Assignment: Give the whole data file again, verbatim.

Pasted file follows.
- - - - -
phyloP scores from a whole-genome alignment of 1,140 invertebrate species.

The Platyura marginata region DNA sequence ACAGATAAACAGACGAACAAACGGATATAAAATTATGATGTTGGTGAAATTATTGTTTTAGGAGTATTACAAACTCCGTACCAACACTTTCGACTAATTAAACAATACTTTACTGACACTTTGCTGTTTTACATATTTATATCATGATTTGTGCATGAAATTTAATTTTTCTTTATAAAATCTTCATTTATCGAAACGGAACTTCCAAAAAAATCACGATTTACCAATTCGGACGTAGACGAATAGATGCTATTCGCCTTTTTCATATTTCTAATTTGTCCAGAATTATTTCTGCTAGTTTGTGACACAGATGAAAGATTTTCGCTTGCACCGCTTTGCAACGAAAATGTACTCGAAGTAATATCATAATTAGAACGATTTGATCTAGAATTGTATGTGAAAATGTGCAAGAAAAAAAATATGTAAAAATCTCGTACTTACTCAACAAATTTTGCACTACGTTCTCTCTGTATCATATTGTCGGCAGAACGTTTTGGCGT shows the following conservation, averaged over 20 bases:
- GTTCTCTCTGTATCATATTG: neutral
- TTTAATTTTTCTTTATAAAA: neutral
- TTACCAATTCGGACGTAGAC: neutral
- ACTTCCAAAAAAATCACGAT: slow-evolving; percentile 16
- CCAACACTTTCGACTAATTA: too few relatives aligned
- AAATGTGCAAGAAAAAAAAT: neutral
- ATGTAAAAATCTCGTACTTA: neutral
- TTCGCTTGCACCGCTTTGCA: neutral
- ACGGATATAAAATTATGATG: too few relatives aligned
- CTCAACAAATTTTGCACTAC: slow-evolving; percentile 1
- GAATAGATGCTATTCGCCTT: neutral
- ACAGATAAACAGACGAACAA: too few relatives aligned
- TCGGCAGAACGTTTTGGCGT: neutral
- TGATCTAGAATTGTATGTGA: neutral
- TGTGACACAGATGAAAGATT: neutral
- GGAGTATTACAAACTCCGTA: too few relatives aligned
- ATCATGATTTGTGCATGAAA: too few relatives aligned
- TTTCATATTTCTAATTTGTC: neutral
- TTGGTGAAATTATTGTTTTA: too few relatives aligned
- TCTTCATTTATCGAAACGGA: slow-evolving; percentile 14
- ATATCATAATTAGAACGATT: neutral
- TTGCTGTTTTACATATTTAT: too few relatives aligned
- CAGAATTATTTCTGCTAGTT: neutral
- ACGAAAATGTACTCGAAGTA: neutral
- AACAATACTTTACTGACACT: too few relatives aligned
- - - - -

phyloP scores from a whole-genome alignment of 1,140 invertebrate species.

The Platyura marginata region DNA sequence ACAGATAAACAGACGAACAAACGGATATAAAATTATGATGTTGGTGAAATTATTGTTTTAGGAGTATTACAAACTCCGTACCAACACTTTCGACTAATTAAACAATACTTTACTGACACTTTGCTGTTTTACATATTTATATCATGATTTGTGCATGAAATTTAATTTTTCTTTATAAAATCTTCATTTATCGAAACGGAACTTCCAAAAAAATCACGATTTACCAATTCGGACGTAGACGAATAGATGCTATTCGCCTTTTTCATATTTCTAATTTGTCCAGAATTATTTCTGCTAGTTTGTGACACAGATGAAAGATTTTCGCTTGCACCGCTTTGCAACGAAAATGTACTCGAAGTAATATCATAATTAGAACGATTTGATCTAGAATTGTATGTGAAAATGTGCAAGAAAAAAAATATGTAAAAATCTCGTACTTACTCAACAAATTTTGCACTACGTTCTCTCTGTATCATATTGTCGGCAGAACGTTTTGGCGT shows the following conservation, averaged over 20 bases:
- GTTCTCTCTGTATCATATTG: neutral
- TTTAATTTTTCTTTATAAAA: neutral
- TTACCAATTCGGACGTAGAC: neutral
- ACTTCCAAAAAAATCACGAT: slow-evolving; percentile 16
- CCAACACTTTCGACTAATTA: too few relatives aligned
- AAATGTGCAAGAAAAAAAAT: neutral
- ATGTAAAAATCTCGTACTTA: neutral
- TTCGCTTGCACCGCTTTGCA: neutral
- ACGGATATAAAATTATGATG: too few relatives aligned
- CTCAACAAATTTTGCACTAC: slow-evolving; percentile 1
- GAATAGATGCTATTCGCCTT: neutral
- ACAGATAAACAGACGAACAA: too few relatives aligned
- TCGGCAGAACGTTTTGGCGT: neutral
- TGATCTAGAATTGTATGTGA: neutral
- TGTGACACAGATGAAAGATT: neutral
- GGAGTATTACAAACTCCGTA: too few relatives aligned
- ATCATGATTTGTGCATGAAA: too few relatives aligned
- TTTCATATTTCTAATTTGTC: neutral
- TTGGTGAAATTATTGTTTTA: too few relatives aligned
- TCTTCATTTATCGAAACGGA: slow-evolving; percentile 14
- ATATCATAATTAGAACGATT: neutral
- TTGCTGTTTTACATATTTAT: too few relatives aligned
- CAGAATTATTTCTGCTAGTT: neutral
- ACGAAAATGTACTCGAAGTA: neutral
- AACAATACTTTACTGACACT: too few relatives aligned